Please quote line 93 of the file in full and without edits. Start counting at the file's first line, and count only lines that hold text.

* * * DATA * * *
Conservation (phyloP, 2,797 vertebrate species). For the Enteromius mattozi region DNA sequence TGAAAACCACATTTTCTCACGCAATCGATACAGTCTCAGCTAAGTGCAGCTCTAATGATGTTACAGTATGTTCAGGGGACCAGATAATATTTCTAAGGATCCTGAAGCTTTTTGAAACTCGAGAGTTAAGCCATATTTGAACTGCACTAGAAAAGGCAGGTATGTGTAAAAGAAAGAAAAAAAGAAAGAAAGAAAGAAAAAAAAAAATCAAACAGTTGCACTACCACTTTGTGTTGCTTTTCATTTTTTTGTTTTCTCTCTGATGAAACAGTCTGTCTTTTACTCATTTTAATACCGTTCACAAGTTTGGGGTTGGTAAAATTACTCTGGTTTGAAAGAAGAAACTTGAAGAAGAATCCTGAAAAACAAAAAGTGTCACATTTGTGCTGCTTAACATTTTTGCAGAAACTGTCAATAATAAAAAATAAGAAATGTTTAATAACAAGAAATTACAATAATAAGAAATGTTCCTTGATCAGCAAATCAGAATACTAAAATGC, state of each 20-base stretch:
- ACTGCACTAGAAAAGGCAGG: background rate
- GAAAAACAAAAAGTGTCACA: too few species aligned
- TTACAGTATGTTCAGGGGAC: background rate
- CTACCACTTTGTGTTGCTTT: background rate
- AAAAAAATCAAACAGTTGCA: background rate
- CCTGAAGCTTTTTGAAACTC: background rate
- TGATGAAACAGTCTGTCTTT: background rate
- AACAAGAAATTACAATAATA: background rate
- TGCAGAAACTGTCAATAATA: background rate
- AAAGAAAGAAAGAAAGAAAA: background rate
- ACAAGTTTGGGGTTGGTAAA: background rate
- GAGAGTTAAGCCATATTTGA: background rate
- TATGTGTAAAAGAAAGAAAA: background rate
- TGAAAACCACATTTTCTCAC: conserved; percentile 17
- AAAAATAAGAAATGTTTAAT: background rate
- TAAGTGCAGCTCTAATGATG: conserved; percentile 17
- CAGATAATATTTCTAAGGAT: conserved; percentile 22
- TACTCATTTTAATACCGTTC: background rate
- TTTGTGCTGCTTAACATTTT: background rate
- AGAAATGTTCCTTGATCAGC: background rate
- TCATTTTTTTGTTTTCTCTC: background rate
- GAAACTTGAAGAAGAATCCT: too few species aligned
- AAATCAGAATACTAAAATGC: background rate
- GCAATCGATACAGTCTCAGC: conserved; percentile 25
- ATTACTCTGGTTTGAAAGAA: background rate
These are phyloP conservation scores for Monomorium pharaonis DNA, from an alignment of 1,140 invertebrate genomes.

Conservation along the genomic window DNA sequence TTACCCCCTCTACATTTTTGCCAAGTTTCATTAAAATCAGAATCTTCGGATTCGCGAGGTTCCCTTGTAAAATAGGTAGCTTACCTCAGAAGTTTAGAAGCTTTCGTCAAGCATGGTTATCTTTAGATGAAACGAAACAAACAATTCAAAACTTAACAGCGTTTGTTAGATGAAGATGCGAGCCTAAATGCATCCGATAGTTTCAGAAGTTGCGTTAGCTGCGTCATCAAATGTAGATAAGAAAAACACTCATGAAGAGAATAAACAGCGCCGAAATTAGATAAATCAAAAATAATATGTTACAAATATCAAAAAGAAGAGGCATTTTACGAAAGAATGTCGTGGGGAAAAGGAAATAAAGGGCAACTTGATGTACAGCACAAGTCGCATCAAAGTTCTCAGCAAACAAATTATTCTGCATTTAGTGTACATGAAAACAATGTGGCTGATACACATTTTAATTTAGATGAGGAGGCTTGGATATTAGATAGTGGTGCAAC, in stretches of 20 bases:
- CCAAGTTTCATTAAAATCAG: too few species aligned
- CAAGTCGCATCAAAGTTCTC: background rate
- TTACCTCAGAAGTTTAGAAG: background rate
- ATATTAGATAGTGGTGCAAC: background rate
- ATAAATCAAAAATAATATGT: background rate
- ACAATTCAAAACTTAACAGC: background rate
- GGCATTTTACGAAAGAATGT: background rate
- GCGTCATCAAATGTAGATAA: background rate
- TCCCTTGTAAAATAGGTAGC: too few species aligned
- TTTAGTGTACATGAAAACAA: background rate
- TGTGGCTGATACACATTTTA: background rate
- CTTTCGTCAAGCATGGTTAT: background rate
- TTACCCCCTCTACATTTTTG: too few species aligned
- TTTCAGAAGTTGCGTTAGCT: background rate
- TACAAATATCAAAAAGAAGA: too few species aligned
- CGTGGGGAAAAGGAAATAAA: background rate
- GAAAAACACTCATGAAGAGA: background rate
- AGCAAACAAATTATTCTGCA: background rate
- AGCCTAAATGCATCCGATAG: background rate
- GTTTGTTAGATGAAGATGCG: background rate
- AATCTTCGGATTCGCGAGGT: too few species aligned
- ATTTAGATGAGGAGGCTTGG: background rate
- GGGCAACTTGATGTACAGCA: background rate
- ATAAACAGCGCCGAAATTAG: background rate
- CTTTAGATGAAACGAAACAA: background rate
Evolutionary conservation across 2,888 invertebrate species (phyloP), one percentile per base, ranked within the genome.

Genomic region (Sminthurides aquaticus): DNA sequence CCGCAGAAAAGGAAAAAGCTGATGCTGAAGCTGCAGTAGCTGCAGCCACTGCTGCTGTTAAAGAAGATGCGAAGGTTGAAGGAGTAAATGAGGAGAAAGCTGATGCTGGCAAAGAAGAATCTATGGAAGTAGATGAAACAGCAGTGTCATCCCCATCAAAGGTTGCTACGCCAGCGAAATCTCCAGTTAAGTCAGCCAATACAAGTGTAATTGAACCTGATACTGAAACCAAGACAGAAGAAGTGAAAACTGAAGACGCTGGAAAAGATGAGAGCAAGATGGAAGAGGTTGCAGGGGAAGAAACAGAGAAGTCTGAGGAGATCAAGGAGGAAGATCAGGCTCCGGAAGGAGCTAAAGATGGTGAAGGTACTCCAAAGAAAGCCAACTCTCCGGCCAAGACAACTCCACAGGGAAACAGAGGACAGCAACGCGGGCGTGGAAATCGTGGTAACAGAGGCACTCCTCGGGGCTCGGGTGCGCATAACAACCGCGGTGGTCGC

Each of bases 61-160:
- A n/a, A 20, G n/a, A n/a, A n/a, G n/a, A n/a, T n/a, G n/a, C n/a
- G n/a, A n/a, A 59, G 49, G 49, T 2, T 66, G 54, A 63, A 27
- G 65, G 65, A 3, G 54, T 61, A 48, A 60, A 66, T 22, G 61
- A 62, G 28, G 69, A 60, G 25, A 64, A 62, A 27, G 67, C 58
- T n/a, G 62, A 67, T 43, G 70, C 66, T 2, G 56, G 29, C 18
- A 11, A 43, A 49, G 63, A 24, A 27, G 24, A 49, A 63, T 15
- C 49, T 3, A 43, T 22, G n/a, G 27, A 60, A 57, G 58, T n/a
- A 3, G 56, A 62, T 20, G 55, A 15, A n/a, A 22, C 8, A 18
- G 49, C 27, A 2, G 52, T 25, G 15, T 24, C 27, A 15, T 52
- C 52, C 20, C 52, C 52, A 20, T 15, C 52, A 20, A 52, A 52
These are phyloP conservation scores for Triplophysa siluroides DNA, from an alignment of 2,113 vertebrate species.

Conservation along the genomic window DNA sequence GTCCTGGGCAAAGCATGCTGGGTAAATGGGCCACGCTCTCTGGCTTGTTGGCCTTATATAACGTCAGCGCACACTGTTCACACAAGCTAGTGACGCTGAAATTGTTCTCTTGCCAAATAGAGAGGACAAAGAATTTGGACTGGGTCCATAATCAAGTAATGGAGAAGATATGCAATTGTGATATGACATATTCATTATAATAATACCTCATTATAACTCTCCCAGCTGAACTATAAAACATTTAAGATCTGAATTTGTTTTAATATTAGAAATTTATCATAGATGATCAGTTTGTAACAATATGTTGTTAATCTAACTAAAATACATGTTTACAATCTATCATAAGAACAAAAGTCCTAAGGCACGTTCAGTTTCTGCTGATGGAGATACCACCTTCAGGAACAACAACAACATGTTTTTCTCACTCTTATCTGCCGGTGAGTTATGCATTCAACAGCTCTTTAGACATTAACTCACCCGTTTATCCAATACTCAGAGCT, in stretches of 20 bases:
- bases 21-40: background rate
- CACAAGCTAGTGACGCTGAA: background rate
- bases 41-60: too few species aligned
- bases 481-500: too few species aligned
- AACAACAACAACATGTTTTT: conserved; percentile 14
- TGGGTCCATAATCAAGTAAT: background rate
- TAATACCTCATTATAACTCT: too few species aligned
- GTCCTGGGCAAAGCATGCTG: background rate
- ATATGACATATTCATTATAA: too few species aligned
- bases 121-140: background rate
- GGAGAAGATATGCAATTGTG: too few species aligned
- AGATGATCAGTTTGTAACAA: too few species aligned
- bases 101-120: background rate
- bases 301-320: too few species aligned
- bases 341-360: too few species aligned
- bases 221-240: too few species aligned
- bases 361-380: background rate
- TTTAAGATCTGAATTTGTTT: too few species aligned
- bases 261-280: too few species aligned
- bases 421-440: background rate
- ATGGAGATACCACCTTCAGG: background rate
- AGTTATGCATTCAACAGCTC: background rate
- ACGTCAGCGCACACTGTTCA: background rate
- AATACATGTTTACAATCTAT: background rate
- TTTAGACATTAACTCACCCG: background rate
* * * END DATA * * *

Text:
- TTTAGACATTAACTCACCCG: background rate